‘Are you all right, madam?’ asks the shop assistant, eyeing me with concern. ‘You look a little lost.’
I offer her the practised smile of a woman who is asked this question on a regular basis. ‘I’m fine,’ I confide with a reassuring laugh. ‘I always look like this.’
She laughs too but there is worry behind her gaze.
Poor woman, she’s thinking. Poor baffled soul.
Yes indeed. Poor baffled me. To walk around wearing the constant expression of a woman who has lost her glasses and is trying for the life of her to remember where she put them, is a curse.
However, I should add that it’s a blessing if like me, you have the good fortune to be a writer. For what better job could there be for a bewildered soul who is constantly searching and in these increasingly troubled times, trying to make sense of it all?
Only today, I find myself looking for:
- an idea for this piece
- the right word
- my pen
And, despite the fact that these searches lead to a perpetual frown and the urgent need for wrinkle cream, I have to confess that it’s one of my favourite things about being a writer. I love the process of sifting thoughts in my mind because usually it leads me to that moment when everything falls into place, when the fog lifts and the world seems to come into sharper focus.
Over the course of my writing career, I have experienced many such moments of clarity, some of them as seemingly insignificant as character names (‘Barney should DEFINITELY be called Joe – change immediately!’), others monumental in the way they have influenced me as a writer.
Here are two of my biggest.
The day I knew I could write
It was 2008. I was on my second maternity leave at home with a baby and a three-year-old, experiencing a nagging sense that I’d forgotten how to use my brain. I decided to take an evening class and as chocolate appreciation courses don’t exist (at least not at the Penge Adult Education Centre), I chose creative writing instead. The class was populated by almost every generation and nationality that south-east London has to offer, including a particularly downbeat man called Ken. Let’s just say that Ken was off sick the day they taught smiling at school. I didn’t mind. I was out of the house, away from watching Peppa Pig on a loop and trying to think of something more imaginative than fish fingers for lunch.
One week our teacher asked us to write a short story to be critiqued by the group. My story was about a man called Reginald who meets his guardian angel, who was a little like Clarence from It’s A Wonderful Life and a lot like Nessa from Gavin and Stacey. When it was my turn for feedback, my heart sank as the teacher turned to Ken first.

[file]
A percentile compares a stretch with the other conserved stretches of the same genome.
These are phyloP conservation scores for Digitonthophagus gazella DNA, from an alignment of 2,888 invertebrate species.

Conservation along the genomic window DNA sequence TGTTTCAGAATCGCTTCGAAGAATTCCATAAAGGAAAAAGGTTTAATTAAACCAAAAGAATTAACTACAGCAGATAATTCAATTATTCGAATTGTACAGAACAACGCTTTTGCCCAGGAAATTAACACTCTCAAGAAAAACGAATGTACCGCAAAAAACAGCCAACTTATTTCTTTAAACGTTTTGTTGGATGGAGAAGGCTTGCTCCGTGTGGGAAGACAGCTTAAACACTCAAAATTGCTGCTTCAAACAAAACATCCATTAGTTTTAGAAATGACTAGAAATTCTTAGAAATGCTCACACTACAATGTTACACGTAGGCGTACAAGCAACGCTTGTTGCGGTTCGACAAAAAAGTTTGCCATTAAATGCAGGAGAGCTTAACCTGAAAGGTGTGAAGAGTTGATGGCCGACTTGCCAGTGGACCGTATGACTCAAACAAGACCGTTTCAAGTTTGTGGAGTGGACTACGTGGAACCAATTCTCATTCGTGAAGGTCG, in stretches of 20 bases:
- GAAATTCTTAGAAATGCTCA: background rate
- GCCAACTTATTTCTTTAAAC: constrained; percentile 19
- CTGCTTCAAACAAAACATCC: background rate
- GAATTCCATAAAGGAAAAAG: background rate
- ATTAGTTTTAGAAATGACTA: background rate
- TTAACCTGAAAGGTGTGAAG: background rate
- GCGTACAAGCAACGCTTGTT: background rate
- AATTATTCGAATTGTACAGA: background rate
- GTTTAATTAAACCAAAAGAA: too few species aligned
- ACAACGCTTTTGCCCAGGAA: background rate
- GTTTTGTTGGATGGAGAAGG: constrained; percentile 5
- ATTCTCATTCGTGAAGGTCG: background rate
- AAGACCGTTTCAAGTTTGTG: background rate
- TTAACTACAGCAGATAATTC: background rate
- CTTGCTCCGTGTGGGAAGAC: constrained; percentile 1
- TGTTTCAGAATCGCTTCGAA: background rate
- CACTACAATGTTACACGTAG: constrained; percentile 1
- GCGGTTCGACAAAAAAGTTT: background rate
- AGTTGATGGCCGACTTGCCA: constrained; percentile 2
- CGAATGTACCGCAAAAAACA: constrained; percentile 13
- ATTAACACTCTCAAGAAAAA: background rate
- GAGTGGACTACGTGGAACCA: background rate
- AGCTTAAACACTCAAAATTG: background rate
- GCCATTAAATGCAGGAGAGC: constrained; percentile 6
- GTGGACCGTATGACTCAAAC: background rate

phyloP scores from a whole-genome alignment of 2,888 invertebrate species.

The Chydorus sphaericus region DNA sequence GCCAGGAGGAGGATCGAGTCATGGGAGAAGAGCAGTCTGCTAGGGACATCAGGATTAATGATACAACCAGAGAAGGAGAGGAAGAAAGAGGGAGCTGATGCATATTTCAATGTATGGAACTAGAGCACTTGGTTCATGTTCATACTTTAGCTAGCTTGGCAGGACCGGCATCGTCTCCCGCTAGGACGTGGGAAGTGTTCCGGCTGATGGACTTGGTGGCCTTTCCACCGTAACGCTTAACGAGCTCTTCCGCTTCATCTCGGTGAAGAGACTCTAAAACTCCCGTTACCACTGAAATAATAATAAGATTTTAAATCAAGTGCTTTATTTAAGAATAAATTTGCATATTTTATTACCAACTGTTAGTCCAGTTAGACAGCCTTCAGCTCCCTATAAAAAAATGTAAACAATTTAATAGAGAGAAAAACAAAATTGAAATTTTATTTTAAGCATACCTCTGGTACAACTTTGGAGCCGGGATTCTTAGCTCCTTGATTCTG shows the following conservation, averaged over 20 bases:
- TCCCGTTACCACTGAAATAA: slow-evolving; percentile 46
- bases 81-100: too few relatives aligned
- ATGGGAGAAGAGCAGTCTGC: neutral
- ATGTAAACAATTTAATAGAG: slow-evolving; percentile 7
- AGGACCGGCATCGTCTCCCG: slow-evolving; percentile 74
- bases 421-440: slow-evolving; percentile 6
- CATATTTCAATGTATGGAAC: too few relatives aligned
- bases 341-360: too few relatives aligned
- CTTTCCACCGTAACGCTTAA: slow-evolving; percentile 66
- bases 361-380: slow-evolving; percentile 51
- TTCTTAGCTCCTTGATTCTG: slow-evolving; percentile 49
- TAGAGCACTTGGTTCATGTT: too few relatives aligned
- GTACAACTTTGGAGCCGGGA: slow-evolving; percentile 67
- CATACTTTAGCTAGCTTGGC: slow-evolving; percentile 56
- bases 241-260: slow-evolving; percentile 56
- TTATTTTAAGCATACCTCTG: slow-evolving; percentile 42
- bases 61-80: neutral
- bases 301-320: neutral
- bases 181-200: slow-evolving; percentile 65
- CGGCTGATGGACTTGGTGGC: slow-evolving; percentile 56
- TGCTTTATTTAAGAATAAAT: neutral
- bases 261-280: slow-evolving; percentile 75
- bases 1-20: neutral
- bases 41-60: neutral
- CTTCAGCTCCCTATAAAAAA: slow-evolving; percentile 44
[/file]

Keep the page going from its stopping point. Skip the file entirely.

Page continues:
‘So Ken, what did you make of Annie’s story?’
He frowned at me. I closed my eyes, ready for the blow.
‘I wish I could write like that,’ he said.
I opened one eye. Ken was smiling. Actually smiling. And that was that. If I could make Ken smile, maybe I could make other people smile too. Or perhaps even laugh? I was decided. It was the writing life for me.
The moment I knew I wanted to get better
All writers have their heroes, don’t they? Mine is Anne Tyler. For me, she is the perfect writer. She expresses emotion, creates characters and tells stories in an unassuming and utterly brilliant way. I was lucky enough to hear her speak a few years back and to say that is was a pivotal moment in my writing career is like saying that George Clooney has an okay face. In fact, the moment of clarity was so great, I cried. There was no sadness in these tears though. It was fuelled by sheer admiration, inspiration and a desire to become a better writer.
This wasn’t about me comparing myself to Anne Tyler though – we sit on different sides of the literary spectrum. I’m fine with that. I know and like my limitations.
However, I do want to be the best writer I can be. Forgive me for smacking you round the chops with dreaded ‘j’ word but I believe that writing is a journey. Your second book should be better than your first and so on. You are always learning and you can always improve. The day you think you know it all, is the day to stop writing. Keep learning, keep trying. Always write the best book you can.
And there you have it. Bafflement brings clarity and with it, writing happiness.
So remember, if you ever happen upon a confused-looking woman in her early forties, often clutching a notebook, perhaps sitting in a coffee shop staring into the distance, don’t worry. She’s not lost or bewildered. She’s merely trying to make sense of life, searching for that moment when it all falls into place and the lightbulb in her brain illuminates. Or she may be wondering where she left her pen. Don’t worry – either way she’ll find what she’s looking for eventually. What’s more she’ll be delighted when she does.
Having worked in the worlds of book selling and publishing, Annie Lyons decided to have a go at book writing. Following a creative writing course, lots of reading and an extraordinary amount of coffee, she produced Not Quite Perfect, which went on to become a number one bestseller. Her second book The Secrets Between Sisters was nominated in the best eBook category at the 2014 Festival of Romance and Life or Something Like It was a top ten bestseller.
The Little Choir on Hope Street will be published in spring 2017 and is the first of three books in the Hope Street series inspired by the grubby but colourful south-east London streets where she grew up. She tries to write stories which make people laugh and cry, although hopefully not at the same time. Annie lives in a shambolic money-pit of a house with her husband and two children plus a cat, who she pretends not to like.
Find out more about her on her website
Links to her books
Not Quite Perfect
Not Quite Perfect Christmas (a novella)
The Secrets Between Sisters (formerly Dear Lizzie)
Life Or Something Like It
The Little Choir On Hope Street (Book 1 in the Hope Street series)